Joe Manchin, Kyrsten Sinema All That Stand In The Way Of D.C. Statehood

The House of Representatives voted on a party-line vote on H.R. 51 to make Washington, D.C. the nation’s 51st state, with 216 Democrats in favor and 208 Republicans opposed, and with the measure now proceeding to the U.S. Senate where it is almost certainly doomed to failure with 60 votes still needed to advance legislation making permanent changes to law.

With the District of Columbia, that would add two seats to the U.S. Senate, which would practically be guaranteed to be awarded to Democrats, given the wide margins that Democratic candidates for president win there. In 2020, President Joe Biden beat former President Donald Trump 92 percent to 5.4 percent. It’s that bad.

In fact, the only reason to do it is to give Democrats more power, which appears on all their top agenda items: Add four justices to the Supreme Court so Democratic-appointed justices get a 7 to 6 majority, add two senators to Senate so Democrats get a 52 to 50 majority, make mail-in voting all but mandatory so that Democrats can win more seats in Congress and the White House more often, or get another two Senate seats by making Puerto Rico a state, etc.

Everything at the top of the Democratic agenda is cementing power and establishing one-party rule, an alarming trend to say the least that should have all fair-minded Americans concerned in the current cancel culture environment.

Fortunately for the nation’s two-party system that in part helps preserve liberty, both Senators Joe Manchin (D-W.Va.) and Kyrsten Sinema (D-Ariz.) have come out against abolishing the Senate filibuster under Rule XXII that has stood since 1917, although has been whittled away by former Senate Majority Leaders Harry Reid (D-Nev.) in 2013 and Senate Minority Leader Mitch McConnell (R-Ky.) in 2017 when he was the Majority Leader, first for lower court and executive branch nominees, and then for Supreme Court nominees.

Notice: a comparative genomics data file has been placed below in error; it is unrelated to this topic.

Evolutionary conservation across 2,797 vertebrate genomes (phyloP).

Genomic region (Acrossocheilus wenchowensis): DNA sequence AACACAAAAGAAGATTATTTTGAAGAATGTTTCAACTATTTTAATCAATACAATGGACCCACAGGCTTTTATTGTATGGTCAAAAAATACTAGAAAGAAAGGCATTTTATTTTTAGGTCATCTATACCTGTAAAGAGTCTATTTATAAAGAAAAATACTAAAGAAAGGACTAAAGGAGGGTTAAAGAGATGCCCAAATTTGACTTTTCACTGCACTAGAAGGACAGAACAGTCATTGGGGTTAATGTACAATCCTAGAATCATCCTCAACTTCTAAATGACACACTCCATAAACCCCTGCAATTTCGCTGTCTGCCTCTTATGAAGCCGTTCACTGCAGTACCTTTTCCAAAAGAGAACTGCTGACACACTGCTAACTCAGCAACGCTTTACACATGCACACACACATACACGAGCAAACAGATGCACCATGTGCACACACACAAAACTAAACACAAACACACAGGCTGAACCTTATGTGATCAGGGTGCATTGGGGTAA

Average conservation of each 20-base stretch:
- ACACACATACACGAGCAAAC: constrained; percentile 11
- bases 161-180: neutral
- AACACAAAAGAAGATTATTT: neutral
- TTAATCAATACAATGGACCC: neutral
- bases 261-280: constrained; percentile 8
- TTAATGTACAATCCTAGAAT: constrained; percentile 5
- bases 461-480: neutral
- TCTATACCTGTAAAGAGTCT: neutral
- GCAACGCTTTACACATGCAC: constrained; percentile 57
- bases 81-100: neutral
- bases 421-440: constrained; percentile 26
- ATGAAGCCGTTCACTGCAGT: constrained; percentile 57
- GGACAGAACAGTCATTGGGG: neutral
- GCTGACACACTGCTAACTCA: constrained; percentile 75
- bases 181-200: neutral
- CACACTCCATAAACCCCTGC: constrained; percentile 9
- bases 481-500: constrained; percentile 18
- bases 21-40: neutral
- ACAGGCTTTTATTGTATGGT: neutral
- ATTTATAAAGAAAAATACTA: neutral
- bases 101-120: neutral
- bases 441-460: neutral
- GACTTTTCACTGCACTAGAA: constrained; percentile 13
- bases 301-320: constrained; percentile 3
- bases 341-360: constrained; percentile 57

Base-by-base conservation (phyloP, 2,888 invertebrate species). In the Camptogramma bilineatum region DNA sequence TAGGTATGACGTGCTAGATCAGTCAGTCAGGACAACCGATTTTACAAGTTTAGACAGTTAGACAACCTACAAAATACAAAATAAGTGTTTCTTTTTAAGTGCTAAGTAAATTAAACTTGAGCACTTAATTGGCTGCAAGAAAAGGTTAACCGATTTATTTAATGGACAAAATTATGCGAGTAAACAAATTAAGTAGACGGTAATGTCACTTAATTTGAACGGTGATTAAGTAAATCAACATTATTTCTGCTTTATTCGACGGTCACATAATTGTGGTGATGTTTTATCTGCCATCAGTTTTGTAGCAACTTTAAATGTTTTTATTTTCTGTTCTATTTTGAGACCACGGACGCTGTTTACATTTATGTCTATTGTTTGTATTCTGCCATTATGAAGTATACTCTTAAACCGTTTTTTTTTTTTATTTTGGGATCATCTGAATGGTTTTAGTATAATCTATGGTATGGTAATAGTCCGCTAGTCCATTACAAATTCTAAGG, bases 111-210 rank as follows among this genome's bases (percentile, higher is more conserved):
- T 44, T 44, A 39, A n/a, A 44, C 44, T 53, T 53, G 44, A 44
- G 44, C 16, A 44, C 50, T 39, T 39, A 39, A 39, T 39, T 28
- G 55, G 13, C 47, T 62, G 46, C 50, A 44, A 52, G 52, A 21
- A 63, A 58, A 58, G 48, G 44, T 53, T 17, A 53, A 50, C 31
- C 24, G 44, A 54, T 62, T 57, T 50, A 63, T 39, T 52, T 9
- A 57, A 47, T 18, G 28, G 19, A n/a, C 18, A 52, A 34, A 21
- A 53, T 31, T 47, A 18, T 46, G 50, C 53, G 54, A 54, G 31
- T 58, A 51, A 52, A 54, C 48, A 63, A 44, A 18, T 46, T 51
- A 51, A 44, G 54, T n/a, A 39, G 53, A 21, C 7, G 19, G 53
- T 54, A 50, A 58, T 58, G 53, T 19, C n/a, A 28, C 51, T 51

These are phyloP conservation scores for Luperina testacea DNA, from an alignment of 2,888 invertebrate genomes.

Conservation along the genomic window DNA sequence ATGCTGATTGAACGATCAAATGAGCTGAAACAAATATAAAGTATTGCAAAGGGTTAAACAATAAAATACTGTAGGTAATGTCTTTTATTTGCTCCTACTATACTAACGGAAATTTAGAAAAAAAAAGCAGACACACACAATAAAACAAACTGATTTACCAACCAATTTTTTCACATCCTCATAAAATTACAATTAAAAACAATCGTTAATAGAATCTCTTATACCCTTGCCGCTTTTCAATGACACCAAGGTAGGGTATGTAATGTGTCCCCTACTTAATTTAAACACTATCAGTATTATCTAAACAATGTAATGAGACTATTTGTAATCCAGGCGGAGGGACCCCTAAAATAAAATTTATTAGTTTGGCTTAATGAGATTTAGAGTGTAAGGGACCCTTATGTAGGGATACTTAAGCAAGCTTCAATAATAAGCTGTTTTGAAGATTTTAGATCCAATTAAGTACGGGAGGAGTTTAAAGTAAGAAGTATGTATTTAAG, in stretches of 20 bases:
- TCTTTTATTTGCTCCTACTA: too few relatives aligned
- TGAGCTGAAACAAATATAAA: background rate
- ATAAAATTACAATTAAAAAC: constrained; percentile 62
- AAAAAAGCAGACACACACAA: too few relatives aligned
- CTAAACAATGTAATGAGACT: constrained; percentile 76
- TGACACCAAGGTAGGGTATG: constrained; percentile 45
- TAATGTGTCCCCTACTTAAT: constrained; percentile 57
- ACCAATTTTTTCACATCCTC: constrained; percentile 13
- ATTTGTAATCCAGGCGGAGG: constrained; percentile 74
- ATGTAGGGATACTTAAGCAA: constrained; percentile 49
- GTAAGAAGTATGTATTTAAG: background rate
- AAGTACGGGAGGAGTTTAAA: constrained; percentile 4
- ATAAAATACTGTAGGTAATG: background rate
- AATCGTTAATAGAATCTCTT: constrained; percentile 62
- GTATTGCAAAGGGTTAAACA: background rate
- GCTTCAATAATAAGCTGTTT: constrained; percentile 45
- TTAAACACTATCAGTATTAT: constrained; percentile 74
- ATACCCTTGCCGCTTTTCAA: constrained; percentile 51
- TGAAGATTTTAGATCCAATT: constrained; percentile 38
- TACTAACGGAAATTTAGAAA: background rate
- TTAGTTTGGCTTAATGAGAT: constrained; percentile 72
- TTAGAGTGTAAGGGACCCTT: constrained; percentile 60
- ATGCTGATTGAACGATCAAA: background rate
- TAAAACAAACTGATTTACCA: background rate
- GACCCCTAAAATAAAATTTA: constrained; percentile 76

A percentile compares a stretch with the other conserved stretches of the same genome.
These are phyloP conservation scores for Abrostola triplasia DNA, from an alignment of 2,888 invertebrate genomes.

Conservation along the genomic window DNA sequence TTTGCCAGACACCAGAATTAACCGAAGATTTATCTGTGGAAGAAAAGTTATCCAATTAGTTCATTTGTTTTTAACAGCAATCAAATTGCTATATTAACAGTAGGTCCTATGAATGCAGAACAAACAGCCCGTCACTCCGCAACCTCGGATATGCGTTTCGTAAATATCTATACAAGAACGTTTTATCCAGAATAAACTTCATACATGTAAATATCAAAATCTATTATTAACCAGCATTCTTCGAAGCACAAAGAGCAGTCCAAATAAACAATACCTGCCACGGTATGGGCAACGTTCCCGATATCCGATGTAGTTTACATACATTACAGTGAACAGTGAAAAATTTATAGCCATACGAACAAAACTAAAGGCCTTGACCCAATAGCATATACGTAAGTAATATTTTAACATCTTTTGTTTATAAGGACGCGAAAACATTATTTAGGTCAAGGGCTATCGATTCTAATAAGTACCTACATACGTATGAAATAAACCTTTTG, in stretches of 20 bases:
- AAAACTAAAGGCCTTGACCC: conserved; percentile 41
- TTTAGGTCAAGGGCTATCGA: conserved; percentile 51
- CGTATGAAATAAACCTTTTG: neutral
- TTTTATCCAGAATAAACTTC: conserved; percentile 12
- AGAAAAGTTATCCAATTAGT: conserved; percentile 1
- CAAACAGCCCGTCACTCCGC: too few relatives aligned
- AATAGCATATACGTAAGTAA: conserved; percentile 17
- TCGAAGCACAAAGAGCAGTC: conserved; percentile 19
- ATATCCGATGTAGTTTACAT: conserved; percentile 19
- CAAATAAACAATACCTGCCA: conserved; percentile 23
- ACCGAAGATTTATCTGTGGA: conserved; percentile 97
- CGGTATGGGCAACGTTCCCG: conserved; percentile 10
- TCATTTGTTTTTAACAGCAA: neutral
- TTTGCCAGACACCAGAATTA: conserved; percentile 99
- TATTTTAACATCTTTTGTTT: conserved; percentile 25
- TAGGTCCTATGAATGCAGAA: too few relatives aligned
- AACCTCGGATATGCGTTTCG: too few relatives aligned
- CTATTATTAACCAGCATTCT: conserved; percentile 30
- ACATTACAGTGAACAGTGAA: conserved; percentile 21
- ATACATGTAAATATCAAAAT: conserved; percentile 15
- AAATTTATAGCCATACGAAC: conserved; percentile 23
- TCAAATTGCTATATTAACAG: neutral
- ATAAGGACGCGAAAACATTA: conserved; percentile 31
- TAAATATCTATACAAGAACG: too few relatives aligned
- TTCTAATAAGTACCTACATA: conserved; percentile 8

The form for doing so is to override the parliamentarian’s ruling every time there’s a cloture vote on a nominee—the standing rule still says three-fifths, or 60 votes—and then vote to say the parliamentarian counted wrong, it only took 51 votes after all to advance the nominee. This would be how the filibuster would be abolished for legislation, too.

Except Manchin and Sinema say no.

Sinema in an early April interview in Phoenix stated, “When you have a place that’s broken and not working, and many would say that’s the Senate today, I don’t think the solution is to erode the rules. I think the solution is for senators to change their behavior and begin to work together, which is what the country wants us to do.”

Manchin for his part on April 7 penned an oped for the Washington Post entitled, “I will not vote to eliminate or weaken the filibuster,” wherein he wrote, “The filibuster is a critical tool to protecting that input and our democratic form of government. That is why I have said it before and will say it again to remove any shred of doubt: There is no circumstance in which I will vote to eliminate or weaken the filibuster.”

Good will. That is all that preserves the Senate’s two-party tradition, where it usually requires bipartisan support to move major pieces of legislation—and could be what is saving America from a spate of one-party rule.

Thank you, Senators Manchin and Sinema!

To be fair, it wouldn’t be the first time in one party has dominated the nation’s politics: The Federalists did it in the early 1790s under George Washington, establishing the expansive federal government including the Department of Treasury, Republicans did it during the Civil War and during Reconstruction in the 1860s and Democrats did it in the New Deal in the 1930s.

What Democrats should remember is that nothing lasts forever. They can create new states and pack the court or create rules favorable to their own reelection, but whatever rules Democrats create today, Republicans will exploit it tomorrow, rest assured. They can make more states and pack courts or put in place voting rules that favor their reelection, too, and the top priority of Congress will no longer be to serve the American people—but a partisan bid to acquire and expand power.

Robert Romano is the Vice President of Public Policy at Americans for Limited Government.

Cross-posted with The Daily Torch


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